On June 29th, 2023, in a historic move, the Supreme Court of the United States struck down affirmative action programs by a vote of 6-3. It appears this decision will have impacts on other areas regarding government programs currently in place, as evident in a recent court case in July concerning the SBA 8(a) program. A federal Judge in Tennessee ruled against the SBA’s use of racial and ethnic disadvantages as a qualification for the program in the case Ultima Servs. Corp. v. U.S. Dept. of Agriculture on July 19th 2023. In a previous post you can read more about the SBA 8(a) program. Below, we explore how the program could potentially change.

How Does the Supreme Court Ruling Affect 8 (a) Current and New Applicants?

The SBA issued new guidance requirements for 8(a) applicants on August 18th. In order to abide by the ruling issued in August that challenged and put on hold the use of rebuttable presumption of social disadvantage as part of the application process, the SBA is now requiring that all 8(a) participants whose eligibility depended on the presumption of social disadvantage now fill out a social disaster narrative. This can be found on the SBA website and is a very user-friendly form to be completed and returned to the SBA.

If you are currently a participant in the 8(a) program and want to receive new contracts 8(a) contracts, you must submit your information through the SBA website Certify.sba.gov. Once the information is submitted, the SBA will make a determination on whether the participant has established the criteria for personal social disadvantage.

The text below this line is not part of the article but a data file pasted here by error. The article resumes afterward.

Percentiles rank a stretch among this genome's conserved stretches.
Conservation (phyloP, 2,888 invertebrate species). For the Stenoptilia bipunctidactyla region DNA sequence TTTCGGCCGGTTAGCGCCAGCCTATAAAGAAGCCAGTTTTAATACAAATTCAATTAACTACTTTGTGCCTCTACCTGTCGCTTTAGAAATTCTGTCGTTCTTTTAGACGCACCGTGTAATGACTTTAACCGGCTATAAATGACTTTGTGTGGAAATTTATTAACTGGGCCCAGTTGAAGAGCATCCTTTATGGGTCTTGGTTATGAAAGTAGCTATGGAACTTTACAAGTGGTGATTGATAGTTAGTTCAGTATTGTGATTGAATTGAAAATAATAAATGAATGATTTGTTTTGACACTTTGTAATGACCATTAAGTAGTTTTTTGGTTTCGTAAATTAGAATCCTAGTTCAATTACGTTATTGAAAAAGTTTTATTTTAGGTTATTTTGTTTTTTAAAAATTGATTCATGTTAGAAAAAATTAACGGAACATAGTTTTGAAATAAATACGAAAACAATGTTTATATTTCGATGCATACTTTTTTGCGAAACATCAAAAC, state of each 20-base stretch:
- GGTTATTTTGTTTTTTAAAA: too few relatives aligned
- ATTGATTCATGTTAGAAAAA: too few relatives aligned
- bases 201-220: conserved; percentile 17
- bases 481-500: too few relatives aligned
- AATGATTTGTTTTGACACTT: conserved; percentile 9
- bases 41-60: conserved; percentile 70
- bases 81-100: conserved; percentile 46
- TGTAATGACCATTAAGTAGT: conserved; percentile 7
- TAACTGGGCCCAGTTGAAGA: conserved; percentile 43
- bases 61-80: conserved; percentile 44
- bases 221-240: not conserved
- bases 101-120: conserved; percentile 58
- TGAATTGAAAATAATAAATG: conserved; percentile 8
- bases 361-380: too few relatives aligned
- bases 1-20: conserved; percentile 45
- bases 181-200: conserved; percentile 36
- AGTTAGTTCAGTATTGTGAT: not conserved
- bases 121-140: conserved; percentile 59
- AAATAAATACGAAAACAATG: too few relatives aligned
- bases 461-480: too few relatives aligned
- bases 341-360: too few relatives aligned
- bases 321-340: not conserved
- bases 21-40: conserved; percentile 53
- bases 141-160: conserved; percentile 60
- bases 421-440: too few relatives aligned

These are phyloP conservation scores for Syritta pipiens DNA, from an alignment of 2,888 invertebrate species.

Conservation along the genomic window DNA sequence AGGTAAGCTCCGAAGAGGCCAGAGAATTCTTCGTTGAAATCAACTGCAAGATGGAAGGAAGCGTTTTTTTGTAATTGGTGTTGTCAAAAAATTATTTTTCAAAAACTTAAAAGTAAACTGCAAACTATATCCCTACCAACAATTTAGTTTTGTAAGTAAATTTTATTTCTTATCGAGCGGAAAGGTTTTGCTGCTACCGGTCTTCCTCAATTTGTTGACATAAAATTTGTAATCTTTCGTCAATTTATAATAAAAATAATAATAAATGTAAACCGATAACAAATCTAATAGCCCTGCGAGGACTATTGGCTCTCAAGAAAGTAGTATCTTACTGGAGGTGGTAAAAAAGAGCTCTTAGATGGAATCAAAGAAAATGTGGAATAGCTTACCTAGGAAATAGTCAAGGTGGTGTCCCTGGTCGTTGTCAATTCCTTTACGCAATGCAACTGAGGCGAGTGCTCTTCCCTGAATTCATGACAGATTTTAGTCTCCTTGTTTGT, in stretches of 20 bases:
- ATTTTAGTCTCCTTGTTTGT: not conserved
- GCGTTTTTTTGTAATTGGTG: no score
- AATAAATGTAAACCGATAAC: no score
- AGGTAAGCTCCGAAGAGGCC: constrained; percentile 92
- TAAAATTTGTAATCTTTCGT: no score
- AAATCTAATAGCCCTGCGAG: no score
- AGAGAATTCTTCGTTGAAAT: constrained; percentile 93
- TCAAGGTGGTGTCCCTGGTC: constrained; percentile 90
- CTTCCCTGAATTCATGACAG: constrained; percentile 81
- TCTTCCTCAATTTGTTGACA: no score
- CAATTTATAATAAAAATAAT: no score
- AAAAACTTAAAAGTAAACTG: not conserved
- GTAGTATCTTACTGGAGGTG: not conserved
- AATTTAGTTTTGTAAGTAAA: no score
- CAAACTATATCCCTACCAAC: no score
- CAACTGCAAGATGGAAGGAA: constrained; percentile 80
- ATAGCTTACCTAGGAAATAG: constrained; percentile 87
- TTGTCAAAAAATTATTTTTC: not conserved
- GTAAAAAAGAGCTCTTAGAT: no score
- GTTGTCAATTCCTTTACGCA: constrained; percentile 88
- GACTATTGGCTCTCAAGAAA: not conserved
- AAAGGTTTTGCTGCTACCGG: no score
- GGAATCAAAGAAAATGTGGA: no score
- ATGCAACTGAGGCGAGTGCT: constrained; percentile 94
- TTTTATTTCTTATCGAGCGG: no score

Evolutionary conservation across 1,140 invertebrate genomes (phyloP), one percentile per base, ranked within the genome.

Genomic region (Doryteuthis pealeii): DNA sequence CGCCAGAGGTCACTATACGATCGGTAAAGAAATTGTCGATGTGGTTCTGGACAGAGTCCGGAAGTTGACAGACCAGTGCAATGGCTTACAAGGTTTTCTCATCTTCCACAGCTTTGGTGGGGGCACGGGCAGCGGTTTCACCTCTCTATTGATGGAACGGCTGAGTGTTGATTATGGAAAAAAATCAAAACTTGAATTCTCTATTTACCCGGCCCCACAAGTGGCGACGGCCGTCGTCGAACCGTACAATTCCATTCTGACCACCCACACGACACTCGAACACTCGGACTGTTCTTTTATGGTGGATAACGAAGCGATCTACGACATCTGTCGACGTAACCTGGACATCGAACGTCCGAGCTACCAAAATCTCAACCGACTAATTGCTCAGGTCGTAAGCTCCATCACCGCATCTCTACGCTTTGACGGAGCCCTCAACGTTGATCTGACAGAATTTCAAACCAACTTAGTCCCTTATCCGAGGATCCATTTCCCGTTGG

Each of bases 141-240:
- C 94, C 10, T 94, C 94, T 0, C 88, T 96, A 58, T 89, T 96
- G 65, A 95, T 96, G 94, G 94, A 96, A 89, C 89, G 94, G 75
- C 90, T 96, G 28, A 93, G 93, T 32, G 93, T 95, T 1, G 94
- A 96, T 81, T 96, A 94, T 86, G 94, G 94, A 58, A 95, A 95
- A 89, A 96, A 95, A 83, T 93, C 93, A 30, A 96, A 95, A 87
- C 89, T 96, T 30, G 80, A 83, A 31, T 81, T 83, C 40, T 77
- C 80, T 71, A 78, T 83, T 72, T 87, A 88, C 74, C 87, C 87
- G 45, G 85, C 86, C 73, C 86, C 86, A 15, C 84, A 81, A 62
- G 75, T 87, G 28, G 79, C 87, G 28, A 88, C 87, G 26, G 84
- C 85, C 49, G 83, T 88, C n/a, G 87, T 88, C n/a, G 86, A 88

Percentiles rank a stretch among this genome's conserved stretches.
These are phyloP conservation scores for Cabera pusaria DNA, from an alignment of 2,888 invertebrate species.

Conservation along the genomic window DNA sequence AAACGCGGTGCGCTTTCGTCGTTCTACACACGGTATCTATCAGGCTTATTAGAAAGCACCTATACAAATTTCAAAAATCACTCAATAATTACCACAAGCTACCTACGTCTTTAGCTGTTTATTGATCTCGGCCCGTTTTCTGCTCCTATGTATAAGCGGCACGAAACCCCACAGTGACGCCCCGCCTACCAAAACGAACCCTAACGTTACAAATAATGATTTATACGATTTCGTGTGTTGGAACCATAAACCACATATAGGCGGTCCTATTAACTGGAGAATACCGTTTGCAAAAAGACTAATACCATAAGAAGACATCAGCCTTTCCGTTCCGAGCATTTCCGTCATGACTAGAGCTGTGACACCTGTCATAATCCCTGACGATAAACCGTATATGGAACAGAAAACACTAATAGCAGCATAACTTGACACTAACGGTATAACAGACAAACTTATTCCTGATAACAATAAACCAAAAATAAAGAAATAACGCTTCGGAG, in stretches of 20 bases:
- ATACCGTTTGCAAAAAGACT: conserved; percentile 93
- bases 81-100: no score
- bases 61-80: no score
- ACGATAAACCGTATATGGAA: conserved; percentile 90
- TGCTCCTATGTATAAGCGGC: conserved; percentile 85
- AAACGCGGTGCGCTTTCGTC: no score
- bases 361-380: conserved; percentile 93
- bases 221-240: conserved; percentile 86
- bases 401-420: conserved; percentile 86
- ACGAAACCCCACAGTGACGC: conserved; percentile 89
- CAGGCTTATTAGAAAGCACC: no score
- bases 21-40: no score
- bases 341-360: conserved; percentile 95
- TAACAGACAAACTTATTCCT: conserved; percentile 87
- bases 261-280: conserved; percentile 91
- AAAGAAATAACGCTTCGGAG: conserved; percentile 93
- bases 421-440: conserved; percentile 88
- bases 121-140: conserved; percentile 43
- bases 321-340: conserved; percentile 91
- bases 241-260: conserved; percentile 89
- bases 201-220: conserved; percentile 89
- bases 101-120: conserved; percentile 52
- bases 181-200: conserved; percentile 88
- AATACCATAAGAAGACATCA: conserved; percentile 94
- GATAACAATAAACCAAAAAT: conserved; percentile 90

Ultimately, this decision could open the program to a wider pool of contractors by providing individuals the opportunity to argue their status as a part of a socially and economically disadvantaged group. Similarly, it may make it more difficult for others to provide a preponderance of evidence of being disadvantaged regardless of whether they are a member of a presumed group or not.

The SBA is still open for business and is encouraging current applicants to continue submitting their annual reviews and eligibility materials to the SBA, however, new applicants will need to wait until the temporary suspension is lifted. Interested applicants should take this time to gather documents and evidence, so they are prepared with the program is opened again. There is a scheduled hearing on August 31st to discuss further guidance.

Coley has over 20 years’ experience helping contractors accelerate success in government contracting. Our expert consultants, and FedMap coaches support contractors’ understanding of all the requirements to remain compliant and win more government business. For any additional questions, contact Coley at hello@coleygsa.com, by phone at 210-402-6766, or schedule a call at a time convenient for you. In addition, you can visit FedMap and join the online community which serves many qualifying 8(a) businesses.

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